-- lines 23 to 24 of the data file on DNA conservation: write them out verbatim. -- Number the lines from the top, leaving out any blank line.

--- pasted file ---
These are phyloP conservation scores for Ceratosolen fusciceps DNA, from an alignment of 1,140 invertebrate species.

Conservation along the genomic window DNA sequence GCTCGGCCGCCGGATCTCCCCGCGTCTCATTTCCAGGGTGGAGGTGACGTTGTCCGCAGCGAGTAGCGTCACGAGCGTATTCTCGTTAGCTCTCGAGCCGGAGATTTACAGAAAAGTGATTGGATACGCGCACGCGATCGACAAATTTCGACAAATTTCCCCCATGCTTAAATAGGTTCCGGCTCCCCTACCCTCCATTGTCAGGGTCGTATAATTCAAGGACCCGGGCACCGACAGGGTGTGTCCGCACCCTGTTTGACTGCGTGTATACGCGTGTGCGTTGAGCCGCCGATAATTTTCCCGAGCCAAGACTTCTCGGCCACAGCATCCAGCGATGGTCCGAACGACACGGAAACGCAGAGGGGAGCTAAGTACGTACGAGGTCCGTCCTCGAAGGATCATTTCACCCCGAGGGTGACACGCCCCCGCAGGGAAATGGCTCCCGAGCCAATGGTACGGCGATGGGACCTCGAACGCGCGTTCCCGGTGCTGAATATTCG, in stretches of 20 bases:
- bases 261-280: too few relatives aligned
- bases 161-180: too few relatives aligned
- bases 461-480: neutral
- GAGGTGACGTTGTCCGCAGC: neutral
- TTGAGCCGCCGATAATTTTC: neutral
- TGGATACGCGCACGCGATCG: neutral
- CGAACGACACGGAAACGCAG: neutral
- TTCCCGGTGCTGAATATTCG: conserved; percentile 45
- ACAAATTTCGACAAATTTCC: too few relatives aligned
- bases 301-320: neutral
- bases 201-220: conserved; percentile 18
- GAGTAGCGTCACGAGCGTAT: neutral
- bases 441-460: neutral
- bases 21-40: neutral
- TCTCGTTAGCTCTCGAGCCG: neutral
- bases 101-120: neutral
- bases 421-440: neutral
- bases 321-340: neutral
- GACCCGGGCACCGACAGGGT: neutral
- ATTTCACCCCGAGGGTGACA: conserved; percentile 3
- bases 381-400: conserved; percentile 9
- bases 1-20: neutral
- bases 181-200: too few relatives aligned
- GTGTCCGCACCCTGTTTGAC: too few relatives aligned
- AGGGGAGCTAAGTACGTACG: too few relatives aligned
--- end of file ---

- bases 381-400: conserved; percentile 9
- bases 1-20: neutral